The toll on civilians was staggering. Airwars, an independent organisation that tracks casualties casualties caused by the US-led air campaign, estimates that as many as 12,000 civilians were killed in the bombardment. Local sources indicate the number could be as high as 30,000.
How did Isis get so powerful in the first place?
Isis was born in the chaos of the US invasion of Iraq. It began as an offshoot of Al Qaeda, and later changed its name to Islamic State in Iraq in 2006.
The group gained valuable battlefield experience fighting US forces there, and counted former Saddam Hussein-era military leaders in its ranks.
The outbreak of civil war in Syria in 2011 provided the group with an opportunity to expand. Abu Bakr al-Baghdadi, the Isis leader, began sending operatives across the border from 2011 to set up a Syrian branch.
In 2013, Baghdadi’s organisation broke with Al Qaeda, and set out on its own path. Foreigners from around the world flocked to Syria to join the group, attracted by its extremist ideology and promises of an Islamic state for all Muslims.
Its experienced fighters made rapid gains against the Syrian government and other rival rebel groups. By as early as 2012, it had taken control of major oil fields in eastern Syria, giving it an important source of revenue.
In 2014, Isis made its move in Iraq, which was dealing with a crisis of its own. The Shia government of Prime Minister Nouri al-Maliki was seen as brutal and sectarian by the country’s Sunni population. Maliki purged the country’s leadership of Sunni representation, and locked up thousands on charges of terrorism.
All of this created fertile ground for Isis. When it finally decided to emerge from the shadows in 2014, many Sunnis saw it as the lesser of two evils.
The group used blitzkrieg tactics to storm major Iraqi towns and cities like Mosul, Fallujah and Tikrit. The Iraqi army was ill-prepared, and fled with much of a fight. In doing so, they left behind masses of military equipment — humvees, weapons and ammunition — that was put to use by Isis.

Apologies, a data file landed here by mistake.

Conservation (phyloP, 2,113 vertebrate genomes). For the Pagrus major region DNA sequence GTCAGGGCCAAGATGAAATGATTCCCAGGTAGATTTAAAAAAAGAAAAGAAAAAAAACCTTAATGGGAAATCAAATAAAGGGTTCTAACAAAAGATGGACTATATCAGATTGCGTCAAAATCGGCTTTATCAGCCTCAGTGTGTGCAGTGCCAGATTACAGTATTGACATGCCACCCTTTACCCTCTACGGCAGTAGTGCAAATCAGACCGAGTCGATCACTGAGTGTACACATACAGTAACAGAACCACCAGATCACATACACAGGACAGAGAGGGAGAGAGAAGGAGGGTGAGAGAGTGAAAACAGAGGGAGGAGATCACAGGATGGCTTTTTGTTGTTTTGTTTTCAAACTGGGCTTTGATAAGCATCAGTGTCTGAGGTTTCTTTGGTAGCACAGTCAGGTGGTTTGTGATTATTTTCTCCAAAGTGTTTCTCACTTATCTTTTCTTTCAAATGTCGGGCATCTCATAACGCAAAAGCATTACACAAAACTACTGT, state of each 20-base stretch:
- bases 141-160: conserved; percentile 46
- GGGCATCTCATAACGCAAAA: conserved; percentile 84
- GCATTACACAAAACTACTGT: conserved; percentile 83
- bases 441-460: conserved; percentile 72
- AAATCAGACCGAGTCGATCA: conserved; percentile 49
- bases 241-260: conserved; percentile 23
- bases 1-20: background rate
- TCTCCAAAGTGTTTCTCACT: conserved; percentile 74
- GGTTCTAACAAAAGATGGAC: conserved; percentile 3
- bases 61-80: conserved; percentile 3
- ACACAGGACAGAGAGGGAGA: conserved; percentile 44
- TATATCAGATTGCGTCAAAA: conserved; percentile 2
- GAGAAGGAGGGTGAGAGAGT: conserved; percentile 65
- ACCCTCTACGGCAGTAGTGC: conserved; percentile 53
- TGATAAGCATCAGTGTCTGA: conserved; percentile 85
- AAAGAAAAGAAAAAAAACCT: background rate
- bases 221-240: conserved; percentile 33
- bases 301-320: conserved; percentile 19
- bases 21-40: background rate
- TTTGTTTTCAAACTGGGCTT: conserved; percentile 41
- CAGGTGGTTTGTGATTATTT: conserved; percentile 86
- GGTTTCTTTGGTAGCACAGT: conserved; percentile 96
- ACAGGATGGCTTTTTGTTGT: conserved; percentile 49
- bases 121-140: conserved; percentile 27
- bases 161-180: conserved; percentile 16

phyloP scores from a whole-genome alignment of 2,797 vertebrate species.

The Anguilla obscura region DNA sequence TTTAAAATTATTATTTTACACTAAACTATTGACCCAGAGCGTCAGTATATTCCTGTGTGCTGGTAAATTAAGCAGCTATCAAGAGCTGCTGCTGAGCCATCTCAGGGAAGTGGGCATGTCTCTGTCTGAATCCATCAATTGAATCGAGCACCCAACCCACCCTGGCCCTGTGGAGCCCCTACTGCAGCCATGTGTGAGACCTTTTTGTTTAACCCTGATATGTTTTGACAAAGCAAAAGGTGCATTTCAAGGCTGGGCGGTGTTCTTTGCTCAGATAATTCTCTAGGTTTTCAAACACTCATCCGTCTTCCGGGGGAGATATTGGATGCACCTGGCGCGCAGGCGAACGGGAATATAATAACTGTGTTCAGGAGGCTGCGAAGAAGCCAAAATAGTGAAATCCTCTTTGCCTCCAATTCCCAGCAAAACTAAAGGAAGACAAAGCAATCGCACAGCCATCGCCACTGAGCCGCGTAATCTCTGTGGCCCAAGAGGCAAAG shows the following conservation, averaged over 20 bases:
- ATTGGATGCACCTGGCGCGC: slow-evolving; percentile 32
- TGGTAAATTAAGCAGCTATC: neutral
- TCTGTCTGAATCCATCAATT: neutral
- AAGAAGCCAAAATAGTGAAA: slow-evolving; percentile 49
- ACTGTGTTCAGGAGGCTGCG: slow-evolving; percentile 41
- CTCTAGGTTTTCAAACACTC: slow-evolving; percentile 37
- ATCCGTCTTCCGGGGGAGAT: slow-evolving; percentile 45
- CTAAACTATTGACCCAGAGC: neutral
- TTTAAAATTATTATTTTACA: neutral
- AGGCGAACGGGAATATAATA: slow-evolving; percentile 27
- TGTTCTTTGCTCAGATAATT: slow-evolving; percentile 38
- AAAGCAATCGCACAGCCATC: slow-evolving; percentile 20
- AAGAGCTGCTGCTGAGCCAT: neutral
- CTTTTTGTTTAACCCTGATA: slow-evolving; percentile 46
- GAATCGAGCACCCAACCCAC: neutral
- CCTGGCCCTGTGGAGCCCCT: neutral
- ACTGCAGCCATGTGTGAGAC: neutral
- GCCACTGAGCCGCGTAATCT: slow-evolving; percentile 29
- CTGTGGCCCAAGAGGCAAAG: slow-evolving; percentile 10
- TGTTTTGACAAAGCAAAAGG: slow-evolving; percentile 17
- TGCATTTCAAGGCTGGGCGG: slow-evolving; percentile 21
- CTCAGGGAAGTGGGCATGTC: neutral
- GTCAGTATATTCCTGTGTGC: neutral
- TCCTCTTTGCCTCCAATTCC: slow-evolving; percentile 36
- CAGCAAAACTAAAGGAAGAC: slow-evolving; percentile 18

Oil, extortion and “taxation” of the massive population under its control allowed Isis to generate annual revenues of around £2 billion. That gave the group enormous staying power.
Is Isis still a threat to the UK and other countries around the world?
Yes. Thousands of former Isis fighters who joined the group from countries around the world are thought to have returned back to their countries.
Alex Younger, the head of MI6, recently said that surviving foreign Isis members seeking to return home will present a major security challenge in the years ahead.
"They are likely to have acquired both the skills and connections that make them potentially very dangerous and also experienced extreme radicalisation,” he said.
“That fact needs to be uppermost in our minds as we approach this admittedly extremely complex and difficult problem. Public safety is the first thing that we will consider.”
Research by The Soufan Centre earlier this year found that at least 425 British Isis members have so far returned to the UK – the largest cohort in Europe.
But many have “disappeared” from the view of security services, who will not publicly confirm how many returnees have been jailed or are being tracked.
But the group’s followers needn’t have travelled to Syria to be a threat. One of the Islamic State’s biggest strength is its ability to inspire attacks in its name from followers who may only have communicated with it online.
It has carried out hundreds of attacks in more than 30 countries since 2014, killing thousands.
Jane’s Terrorism and Insurgency Centre called Isis the “the deadliest worldwide in terms of the number of non-militant fatalities caused” in its report on terror in 2018.
The group has also extended its franchise outside of Iraq and Syria. According to the Counter Extremism Project, the group has declared wilayat (provinces) in Iraq, Syria, Egypt, Libya, Algeria, Yemen Saudi Arabia,Nigeria, Afghanistan, Pakistan, and the North Caucasus.